Column: The case for Steph Curry as the NBA's Most Improved Player

Golden State Warriors' Stephen Curry lobbies for possession in front of San Antonio Spurs' Patty Mills (8) during the first half of an NBA basketball game, Monday, Jan. 25, 2016, in Oakland, Calif. (AP Photo/Marcio Jose Sanchez)

We are a little more than half way through this NBA season and I don’t know if there has ever been a MVP race that has been pretty much decided at this point in the season.

Right now, Steph Curry of the Golden State Warriors is terrorizing the NBA. He’s leading the league in scoring with 29.8 points per game. He’s grabbing 5.3 rebounds and dishing out 6.4 assists per game. He is the best player on a team that is 41 games over .500 45 games into the season.

Each time I watched Curry play, he does something new and unthinkable. It’s gotten to the point where words can’t describe the things he is doing.

I’m not entirely certain he is human. Without a doubt, he is the frontrunner (by a wide margin) for league MVP this season.

There is another award that he might collect at the end of the year if he keeps putting up the numbers he is now: the Most Improved Player award.

There is a legitimate chance that he could win the Most Valuable Player and the Most Improved Player. The award typically doesn’t work like this, however. Typically, the Most Improved award goes to a player that maybe didn’t receive a lot of playing time, but now has found a starting spot on a NBA roster. See C.J. McCollum this season.

Or it is given to a guy who just sky rockets on the offensive end, including points and shooting percentage. See Jimmy Butler last season.

So here is the case for Steph Curry for Most Improved this year.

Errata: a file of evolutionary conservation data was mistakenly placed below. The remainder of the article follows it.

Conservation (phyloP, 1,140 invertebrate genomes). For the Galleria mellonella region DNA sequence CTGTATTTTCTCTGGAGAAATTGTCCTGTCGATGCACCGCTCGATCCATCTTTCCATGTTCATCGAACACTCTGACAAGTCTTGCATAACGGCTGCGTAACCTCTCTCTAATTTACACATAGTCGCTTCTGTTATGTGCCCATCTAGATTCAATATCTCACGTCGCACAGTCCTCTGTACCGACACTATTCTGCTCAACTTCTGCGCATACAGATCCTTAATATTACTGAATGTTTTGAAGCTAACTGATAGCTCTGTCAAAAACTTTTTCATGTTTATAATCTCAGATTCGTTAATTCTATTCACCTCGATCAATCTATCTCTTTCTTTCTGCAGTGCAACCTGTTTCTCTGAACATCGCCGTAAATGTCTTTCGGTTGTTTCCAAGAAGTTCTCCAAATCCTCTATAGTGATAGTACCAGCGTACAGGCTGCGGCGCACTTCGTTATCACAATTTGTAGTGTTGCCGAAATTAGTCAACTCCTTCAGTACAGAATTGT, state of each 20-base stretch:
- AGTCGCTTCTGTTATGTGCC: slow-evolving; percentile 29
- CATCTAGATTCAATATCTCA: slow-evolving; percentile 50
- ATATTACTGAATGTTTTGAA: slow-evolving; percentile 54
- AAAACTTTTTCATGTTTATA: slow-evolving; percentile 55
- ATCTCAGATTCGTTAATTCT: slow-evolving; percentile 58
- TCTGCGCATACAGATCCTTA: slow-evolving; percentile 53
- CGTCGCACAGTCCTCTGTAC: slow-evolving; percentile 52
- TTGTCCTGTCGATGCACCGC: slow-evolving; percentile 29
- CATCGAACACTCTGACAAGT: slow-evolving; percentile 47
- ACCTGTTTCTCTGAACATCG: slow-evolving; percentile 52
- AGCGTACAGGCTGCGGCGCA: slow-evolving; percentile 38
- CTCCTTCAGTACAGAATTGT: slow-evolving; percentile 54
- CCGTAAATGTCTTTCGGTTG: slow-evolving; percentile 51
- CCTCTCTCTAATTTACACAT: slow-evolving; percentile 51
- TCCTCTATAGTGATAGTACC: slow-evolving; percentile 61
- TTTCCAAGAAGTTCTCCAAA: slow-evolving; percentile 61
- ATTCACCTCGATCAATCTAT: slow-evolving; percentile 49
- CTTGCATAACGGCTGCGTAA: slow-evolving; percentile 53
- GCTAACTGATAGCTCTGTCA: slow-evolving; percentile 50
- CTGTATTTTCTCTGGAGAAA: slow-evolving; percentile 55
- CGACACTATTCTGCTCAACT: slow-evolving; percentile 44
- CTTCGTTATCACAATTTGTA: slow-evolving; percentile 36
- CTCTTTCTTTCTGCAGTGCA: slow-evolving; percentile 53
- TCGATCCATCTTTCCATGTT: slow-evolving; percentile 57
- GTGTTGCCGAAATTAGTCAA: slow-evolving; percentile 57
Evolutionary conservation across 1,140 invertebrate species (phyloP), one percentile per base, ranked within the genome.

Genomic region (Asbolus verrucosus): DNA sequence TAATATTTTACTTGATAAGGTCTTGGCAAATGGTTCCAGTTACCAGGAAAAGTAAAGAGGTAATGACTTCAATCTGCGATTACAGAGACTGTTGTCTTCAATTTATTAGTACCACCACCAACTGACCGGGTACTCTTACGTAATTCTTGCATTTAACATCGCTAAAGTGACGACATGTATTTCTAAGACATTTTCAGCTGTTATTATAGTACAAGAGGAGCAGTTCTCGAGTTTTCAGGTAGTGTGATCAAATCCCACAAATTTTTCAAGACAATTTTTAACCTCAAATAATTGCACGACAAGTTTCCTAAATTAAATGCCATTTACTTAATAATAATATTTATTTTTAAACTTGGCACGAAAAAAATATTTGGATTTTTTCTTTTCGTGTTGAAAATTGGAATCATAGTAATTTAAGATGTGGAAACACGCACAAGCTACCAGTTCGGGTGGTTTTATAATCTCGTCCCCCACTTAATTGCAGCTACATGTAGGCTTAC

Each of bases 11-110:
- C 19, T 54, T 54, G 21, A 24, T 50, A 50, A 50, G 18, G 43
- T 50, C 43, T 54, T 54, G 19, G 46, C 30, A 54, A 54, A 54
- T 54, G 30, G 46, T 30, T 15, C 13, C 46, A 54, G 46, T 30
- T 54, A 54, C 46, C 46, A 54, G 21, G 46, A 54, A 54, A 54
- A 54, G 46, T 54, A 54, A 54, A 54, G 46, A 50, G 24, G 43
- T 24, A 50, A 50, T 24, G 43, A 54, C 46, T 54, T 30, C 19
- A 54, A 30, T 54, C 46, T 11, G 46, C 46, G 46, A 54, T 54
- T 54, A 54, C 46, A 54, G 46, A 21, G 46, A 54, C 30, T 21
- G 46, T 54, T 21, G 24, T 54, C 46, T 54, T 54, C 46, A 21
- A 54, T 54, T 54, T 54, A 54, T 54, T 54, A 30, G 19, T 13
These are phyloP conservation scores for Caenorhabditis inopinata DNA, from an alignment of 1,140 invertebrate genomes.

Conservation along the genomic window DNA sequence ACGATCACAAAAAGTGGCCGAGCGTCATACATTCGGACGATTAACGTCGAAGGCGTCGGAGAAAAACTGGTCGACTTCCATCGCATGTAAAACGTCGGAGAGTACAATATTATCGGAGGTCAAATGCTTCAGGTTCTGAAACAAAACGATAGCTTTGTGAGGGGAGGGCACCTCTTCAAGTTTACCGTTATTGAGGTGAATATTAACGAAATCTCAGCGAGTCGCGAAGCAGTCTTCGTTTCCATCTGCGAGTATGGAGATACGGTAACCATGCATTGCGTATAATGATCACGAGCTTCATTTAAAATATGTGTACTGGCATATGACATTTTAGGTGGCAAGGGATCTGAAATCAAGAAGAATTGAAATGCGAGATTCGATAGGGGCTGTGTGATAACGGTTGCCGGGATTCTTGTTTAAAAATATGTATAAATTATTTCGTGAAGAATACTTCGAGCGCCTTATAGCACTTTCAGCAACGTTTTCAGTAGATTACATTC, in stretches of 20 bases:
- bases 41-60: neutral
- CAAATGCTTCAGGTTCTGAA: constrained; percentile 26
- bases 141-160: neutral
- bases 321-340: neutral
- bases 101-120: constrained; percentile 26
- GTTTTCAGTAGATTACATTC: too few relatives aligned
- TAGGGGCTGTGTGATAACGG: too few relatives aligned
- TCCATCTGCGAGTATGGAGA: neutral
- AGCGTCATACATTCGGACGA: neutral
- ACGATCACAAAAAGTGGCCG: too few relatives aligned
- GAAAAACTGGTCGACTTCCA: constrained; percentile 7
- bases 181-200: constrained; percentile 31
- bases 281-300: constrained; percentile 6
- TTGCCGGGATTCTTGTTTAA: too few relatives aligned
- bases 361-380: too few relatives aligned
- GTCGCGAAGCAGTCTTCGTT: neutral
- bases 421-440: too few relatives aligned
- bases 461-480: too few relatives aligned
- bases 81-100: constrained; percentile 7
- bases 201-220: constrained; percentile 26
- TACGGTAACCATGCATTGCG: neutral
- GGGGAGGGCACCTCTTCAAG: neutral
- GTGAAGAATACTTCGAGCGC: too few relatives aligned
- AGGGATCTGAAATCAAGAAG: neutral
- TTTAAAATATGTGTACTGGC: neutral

Last season, Curry averaged 23.8 points, 4.3 rebounds, 7.7 assists, and 2.0 steals per game. He shot 49 percent from the field, 44 percent from three-point range and 91 percent from the free-throw line.

Somehow his numbers are better this season.

This season, Curry is averaging 29.8 points, 5.3 rebounds, 6.4 assists and 2.2 steals per game. He is shooting 51 percent from the field, 46 percent from three-point range and 91 percent from the free-throw line.

Curry made 286 threes last year. This year he has already made 232 with still 33 games to play. He scored 1,900 points last year. This year he already has 1,402.

Are we sure he’s human? I ask that kiddingly (kind of), of course.

His assists are down just a touch, partly because he is shooting more this season. His turnovers per game are nearly the same.

He’s also producing those numbers all of this while playing 33.7 minutes per game. To put that into perspective, Jimmy Butler plays 38.3 minutes per game, James Harden plays 37.3, Kevin Durant plays 36 and LeBron James plays 35.9. All those guys play more minutes but their numbers aren’t nearly as good as Curry’s.

Curry has sat out in the fourth quarter more than 10 fourth quarters this season because of how dominant the Warriors have been.

Watching him on Wednesday night against the Wizards made me realize actually how much better he is this year compared to last year. He scored 51 points (19 of 28 shooting, 11 of 16 from three) and added seven rebounds, two assists and three steals. For God’s sake he made seven threes in the first quarter and scored 25 points.

Will Curry win Most Improved this year? Probably not. Especially if the voters choose him as league MVP, they probably won’t vote for him as Most Improved.

It will probably go to a guy like McCollum or Andre Drummond, who have really come into their own this season.

Will Curry continue to put up these staggering numbers as the season progresses? Who knows? But right now, a legitimate case can be made for Steph Curry as the leagues Most Improved Player.


Matt Zampini is sports editor for The Daily Campus. He can be reached via email at matthew.zampini@uconn.edu. He tweets @Matt_Zamp.